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Shaping and removing materials is becoming increasingly critical. It takes precision to remove targeted atoms without removing or damaging the remainder of the target film along with adjacent films and structures.
Conductor etch removes conducting and semiconductor materials, such as metals and silicon, deposited during the device fabrication process. Dielectric etch removes insulating films, which tend to have stronger atomic bonds and require higher energies. Both typically employ reactive ion etch in which reactive chemistries and high-energy ions bombard the wafer surface to create holes, lines, and shapes. Atomic layer etching with its low ion energy is emerging as device dimensions shrink and precise shaping of small, densely packed structures becomes more difficult. In contrast, etching contacts in increasingly high aspect ratio NAND structures is requiring higher ion energies.
Selective removal uses radical-based chemistries to remove a target material without damaging surrounding materials and can work even when there is no line of sight. Selective removal technology provides new degrees of freedom in shaping complex vertical structures like finFETs, 3D NAND memory arrays and emerging gate-all-around transistors.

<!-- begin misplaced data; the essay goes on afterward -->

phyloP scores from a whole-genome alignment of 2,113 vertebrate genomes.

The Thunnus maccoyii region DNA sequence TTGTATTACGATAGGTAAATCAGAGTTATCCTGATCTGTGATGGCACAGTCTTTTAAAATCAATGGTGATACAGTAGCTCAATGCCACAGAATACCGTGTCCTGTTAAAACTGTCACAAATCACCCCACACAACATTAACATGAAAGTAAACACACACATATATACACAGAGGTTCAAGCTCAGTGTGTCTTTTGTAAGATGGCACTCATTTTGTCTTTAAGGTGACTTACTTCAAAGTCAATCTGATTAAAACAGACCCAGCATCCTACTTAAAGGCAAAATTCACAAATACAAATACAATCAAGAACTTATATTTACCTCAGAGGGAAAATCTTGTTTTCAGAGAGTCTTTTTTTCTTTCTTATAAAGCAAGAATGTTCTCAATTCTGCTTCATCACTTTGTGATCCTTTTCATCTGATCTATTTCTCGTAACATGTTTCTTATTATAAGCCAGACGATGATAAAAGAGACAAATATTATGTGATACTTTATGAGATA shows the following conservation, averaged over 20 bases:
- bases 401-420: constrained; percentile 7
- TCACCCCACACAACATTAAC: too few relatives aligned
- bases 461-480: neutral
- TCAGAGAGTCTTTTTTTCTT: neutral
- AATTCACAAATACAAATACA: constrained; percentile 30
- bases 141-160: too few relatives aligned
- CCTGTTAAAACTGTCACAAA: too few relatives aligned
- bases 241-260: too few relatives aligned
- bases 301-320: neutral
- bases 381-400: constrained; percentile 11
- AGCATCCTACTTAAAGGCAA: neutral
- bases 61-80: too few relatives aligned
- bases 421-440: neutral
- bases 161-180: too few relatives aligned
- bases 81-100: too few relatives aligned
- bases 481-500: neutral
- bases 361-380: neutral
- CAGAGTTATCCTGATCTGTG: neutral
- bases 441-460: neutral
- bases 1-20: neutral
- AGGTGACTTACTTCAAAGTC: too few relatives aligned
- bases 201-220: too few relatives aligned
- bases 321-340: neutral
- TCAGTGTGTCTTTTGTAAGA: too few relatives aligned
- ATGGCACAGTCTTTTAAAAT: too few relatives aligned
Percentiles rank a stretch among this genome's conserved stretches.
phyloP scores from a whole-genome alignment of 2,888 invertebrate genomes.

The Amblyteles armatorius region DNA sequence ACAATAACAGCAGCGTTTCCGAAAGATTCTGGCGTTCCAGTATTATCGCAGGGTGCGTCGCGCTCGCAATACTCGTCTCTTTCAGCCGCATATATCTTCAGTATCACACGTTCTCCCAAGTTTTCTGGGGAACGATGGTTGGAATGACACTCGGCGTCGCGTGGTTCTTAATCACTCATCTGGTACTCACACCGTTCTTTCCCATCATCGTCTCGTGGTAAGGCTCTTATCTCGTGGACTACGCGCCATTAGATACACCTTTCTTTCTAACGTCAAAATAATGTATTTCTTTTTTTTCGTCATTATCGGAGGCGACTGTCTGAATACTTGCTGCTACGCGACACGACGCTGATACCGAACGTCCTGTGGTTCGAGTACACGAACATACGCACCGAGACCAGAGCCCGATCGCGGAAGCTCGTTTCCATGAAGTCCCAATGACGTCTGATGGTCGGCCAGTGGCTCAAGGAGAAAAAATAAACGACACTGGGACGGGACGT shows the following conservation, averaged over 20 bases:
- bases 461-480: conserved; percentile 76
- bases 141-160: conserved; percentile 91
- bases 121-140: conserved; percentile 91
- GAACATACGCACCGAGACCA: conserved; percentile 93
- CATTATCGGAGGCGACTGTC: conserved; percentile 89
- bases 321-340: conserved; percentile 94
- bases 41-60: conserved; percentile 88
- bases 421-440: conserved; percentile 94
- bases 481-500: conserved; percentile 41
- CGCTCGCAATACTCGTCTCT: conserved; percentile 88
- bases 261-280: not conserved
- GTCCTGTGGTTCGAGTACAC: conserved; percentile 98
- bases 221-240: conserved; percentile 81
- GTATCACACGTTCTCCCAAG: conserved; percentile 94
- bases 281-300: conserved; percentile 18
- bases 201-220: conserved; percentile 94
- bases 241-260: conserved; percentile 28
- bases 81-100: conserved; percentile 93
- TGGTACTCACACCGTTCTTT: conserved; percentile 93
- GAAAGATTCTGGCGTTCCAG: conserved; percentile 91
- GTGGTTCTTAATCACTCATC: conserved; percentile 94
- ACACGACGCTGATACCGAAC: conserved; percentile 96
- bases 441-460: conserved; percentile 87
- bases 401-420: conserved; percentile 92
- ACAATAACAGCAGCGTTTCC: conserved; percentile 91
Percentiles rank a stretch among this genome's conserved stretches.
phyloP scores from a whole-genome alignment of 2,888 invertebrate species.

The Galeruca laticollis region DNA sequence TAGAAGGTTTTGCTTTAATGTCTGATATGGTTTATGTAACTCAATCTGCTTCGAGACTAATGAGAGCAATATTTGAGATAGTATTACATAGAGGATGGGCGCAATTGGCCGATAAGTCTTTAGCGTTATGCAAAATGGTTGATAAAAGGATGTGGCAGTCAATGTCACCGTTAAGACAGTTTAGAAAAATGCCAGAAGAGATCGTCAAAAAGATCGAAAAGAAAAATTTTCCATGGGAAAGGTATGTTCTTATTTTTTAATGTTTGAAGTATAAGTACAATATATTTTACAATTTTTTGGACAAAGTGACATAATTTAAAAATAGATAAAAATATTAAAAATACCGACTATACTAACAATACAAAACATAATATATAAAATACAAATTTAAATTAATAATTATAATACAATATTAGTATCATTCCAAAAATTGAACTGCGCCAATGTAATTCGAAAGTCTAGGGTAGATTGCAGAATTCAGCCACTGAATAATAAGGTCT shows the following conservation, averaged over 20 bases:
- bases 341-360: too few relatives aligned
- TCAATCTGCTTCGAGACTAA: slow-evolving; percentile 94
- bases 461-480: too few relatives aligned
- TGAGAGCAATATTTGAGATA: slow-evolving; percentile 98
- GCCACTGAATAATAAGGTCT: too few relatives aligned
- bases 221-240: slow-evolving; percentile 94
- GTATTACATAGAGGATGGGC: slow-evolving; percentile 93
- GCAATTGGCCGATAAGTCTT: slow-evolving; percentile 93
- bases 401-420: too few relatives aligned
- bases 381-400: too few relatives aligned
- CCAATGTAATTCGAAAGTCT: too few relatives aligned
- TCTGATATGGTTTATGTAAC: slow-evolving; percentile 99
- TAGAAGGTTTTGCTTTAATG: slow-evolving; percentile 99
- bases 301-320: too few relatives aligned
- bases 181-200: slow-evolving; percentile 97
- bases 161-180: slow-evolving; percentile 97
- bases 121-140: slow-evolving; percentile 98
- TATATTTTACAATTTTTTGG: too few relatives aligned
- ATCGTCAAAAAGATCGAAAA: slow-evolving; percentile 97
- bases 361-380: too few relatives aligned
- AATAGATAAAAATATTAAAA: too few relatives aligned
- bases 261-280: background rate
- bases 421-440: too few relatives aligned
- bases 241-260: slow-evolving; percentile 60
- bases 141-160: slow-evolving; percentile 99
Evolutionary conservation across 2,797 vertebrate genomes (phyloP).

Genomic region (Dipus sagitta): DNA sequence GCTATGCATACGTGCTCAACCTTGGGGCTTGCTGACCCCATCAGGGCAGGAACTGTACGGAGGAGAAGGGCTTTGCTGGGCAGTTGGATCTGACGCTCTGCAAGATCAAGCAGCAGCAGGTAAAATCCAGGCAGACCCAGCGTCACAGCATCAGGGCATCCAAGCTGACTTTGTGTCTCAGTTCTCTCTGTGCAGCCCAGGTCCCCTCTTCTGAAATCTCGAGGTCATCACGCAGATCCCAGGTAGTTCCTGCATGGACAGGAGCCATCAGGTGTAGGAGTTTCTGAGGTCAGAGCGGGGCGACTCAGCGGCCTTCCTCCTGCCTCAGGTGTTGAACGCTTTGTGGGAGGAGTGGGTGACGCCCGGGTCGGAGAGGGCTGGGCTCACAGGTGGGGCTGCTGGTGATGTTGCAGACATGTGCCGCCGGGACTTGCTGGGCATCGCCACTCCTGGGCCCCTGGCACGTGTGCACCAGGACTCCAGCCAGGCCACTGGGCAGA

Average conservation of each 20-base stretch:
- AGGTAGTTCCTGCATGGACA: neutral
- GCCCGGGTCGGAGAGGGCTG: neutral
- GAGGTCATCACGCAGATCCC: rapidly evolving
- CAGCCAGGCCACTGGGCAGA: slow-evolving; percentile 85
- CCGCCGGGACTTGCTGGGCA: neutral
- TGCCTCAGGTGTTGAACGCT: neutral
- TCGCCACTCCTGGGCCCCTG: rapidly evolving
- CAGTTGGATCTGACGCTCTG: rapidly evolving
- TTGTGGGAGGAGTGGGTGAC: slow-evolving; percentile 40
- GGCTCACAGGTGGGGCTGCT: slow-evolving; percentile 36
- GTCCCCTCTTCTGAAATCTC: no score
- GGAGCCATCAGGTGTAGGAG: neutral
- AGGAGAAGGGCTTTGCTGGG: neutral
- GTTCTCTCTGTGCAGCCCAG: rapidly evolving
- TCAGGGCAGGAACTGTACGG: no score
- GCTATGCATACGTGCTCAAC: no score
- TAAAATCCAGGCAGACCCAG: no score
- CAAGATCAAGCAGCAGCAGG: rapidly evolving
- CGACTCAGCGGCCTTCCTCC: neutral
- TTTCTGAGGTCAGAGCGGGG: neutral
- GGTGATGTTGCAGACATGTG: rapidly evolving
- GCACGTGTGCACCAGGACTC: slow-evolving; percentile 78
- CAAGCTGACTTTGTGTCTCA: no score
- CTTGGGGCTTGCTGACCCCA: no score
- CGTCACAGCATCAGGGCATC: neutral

Chemical mechanical planarization (CMP) is a physical polishing technology that leverages chemistry and abrasives to quickly and precisely remove targeted metal and dielectric films, leaving a strong, uniform, and planar foundation for subsequent process steps. CMP is critical in the creation of vertical structures as these structures require an excellent base to build upon.